Friday Links: The Politics of Reading and Writing

When I talk about the politics of reading and writing, I’m not referring to who won the election. In reading and writing, politics involves being “politically correct.” I put that in quotes for a reason. Because is it really about politics? Or is it about doing what’s right? Social media buzzes with talk about diversity in publishing and books written about lived experiences. Authors debate the dangers of piracy in this digital age. But at the end of the day, everyone deserves a place at the table. Writers should be paid for their efforts. Piracy breaks laws.

Certainly this simplifies things. I won’t argue that there’s no room for discussion on these subjects, or not plenty of shades of gray. But sometimes when we’re writing and thinking about how the results will be received, the most straightforward answer works best. Think about what’s right. Put yourself in the other person’s shoes. This week’s links offer some thoughts on the politics of reading and writing, along with more general interest articles. I hope you find them thought provoking. Enjoy, and happy writing!

This Week’s Links

Maggie Stiefvater talks about piracy. – The author shares her story about book piracy, and how it has affected her personally.

Should You Throw Away Your Books by Garbage People? – The Reading Glasses podcast discusses what to do when you learn an author you love has a problematic personal life. Includes an interview with Jessa Crispin.

How Long Is Writing Supposed to Take? – A writer/editor wonders how long it actually takes to write a book, and if there’s such a thing as too long.

The 2018 POPSUGAR Reading Challenge. – Mix up your reading list next year! This challege offers some suggestions.

November Is Here, Which Means You Can Add These New Scifi and Fantasy Books to Your Shelves. – Check out these new SFF releases for the month.

The Problem with ‘Problematic.’ – Francine Prose discusses the pros and cons of the discussion around diversifying books. (Note, this is not arguing against the need for diversity, but talking about the ways in which the problem is being discussed and where some lines have been drawn.)

Best Books of 2017. – Publishers Weekly offers their somewhat-early list of the best books for the year.

How Do I Pitch to a Publication? – Good tips for anyone looking to pitch to magazines, etc.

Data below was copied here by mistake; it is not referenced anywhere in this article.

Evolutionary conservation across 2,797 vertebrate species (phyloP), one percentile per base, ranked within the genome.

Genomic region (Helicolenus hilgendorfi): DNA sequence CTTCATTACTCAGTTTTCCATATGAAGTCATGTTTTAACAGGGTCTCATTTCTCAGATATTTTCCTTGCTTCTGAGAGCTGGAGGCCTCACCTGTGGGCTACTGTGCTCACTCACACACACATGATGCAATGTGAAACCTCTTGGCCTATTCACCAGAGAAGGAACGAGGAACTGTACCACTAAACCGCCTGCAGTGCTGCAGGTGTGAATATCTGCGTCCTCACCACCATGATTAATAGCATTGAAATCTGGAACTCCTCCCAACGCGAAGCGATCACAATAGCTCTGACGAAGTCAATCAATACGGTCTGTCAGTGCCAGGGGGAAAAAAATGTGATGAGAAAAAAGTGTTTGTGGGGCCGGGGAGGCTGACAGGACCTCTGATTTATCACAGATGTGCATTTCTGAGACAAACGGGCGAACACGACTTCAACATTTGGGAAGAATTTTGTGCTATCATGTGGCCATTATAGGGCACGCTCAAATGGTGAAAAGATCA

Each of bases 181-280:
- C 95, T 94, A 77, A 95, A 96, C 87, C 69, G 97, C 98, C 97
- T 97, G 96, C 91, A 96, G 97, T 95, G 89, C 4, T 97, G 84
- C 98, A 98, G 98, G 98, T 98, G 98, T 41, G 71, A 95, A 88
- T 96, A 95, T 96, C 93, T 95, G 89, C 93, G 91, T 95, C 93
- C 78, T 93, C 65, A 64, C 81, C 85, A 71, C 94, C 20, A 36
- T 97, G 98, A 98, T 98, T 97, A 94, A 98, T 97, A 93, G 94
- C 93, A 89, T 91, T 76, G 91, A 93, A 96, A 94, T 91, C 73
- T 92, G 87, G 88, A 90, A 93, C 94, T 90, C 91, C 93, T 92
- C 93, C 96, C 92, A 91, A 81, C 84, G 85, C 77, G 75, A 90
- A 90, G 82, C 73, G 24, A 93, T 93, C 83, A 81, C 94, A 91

Friday Links: Stories Only You Can Tell

This week I’m focused on the idea that there are stories only you can tell. Writers sometimes struggle to find their unique voice. But often the problem lies in trying to tell a story that has no personal connection.

Last weekend, at the Surrey International Writers’ Conference, I listened to a number of very different keynote speeches. Tetsuro Shigematsu shared tales of family, of his relationships with his sisters, his father, and how they influenced the stories he told. Amal El-Mohtar spoke of belonging, of the sense memory of scent and how a whiff of something familiar and beloved can draw you into a community. Mary Robinette Kowal spoke about mechanics and voice and that something else that draws you in–or rather her charming puppet did. Liza Palmer talked about being real on the page, and the importance of being real in life first. These writers, and many others over the course of the conference, dug deep into themselves to tap into their stories. They shared personal moments, and in doing so, chose specific details to make the narrative relatable.

When writing fiction, writers dig just as deeply into their psyches to make their stories sing. Every story you write is your own story, whether you mine true-life experiences or let your imagination roam. Find the bits that touch your heart, make you laugh or cry. The choices you make will reveal your unique voice, and will result in stories only you can tell.

This week’s collection of links is something of a hodgepodge, but I hope you will consider them in light of the above. Think about it while reading great books, while working on your current project, while going for a run. Enjoy, and happy writing.

This Week’s Links

I Talked to 150 Writers and Here’s the Best Advice They Had. – A great collection of tidbits from a wide selection of authors.

How a kid who didn’t read a book until he was 17 grew up to become a literary star. – Short interview with award-winning YA author Jason Reynolds.

13 new Halloween reads to chill, amuse, inform, and terrify. – Some books to add to your seasonal TBR pile this weekend.

23 Writing Competitions to Enter Before the End of the Year. – A varied list of competitions with upcoming deadlines.

50 Great Narrative Nonfiction Books. – Some wonderful nonfiction to break up that pile of novels you’re working on, inform, inspire, and entertain.

The original synopsis of Harry Potter that J.K. Rowling sent to publishers has been revealed. – A few caveats: Rowling probably sent this (or something similar) to agents, and ultimately her agent sent it to publishers. It’s just the first page, as visible in the new British Library exhibit. Finally, it is definitely the synopsis, not the pitch or query as was declared by BuzzFeed elsewhere. But it gives a great idea of the pacing and level of detail for a synopsis. I’d guess this runs about 2-3 pages total.

Cold War Noir: 10 Novels that Defined an Anxious Era. – Given current politics, these types of novels are once again all the rage.

Necessary Whimsy: Vampire Bunnies and Other Weird-But-Fun Halloween Reads. – For anyone looking for a little humor with their  horror this year.

Closing to New Submissions

Temporarily Closing to New Submissions

I will be closing to new submissions as of October 10th. I need to work my way through an enormous backlog of submitted work right now. Plus a tall pile of client manuscripts threatens to kill me daily. (Or maybe that’s my clients waiting for comments/edits.) Please note that my coworkers at The Knight Agency will still be accepting new material. As always, you can find our agency submission guidelines and other information at The Knight Agency’s site.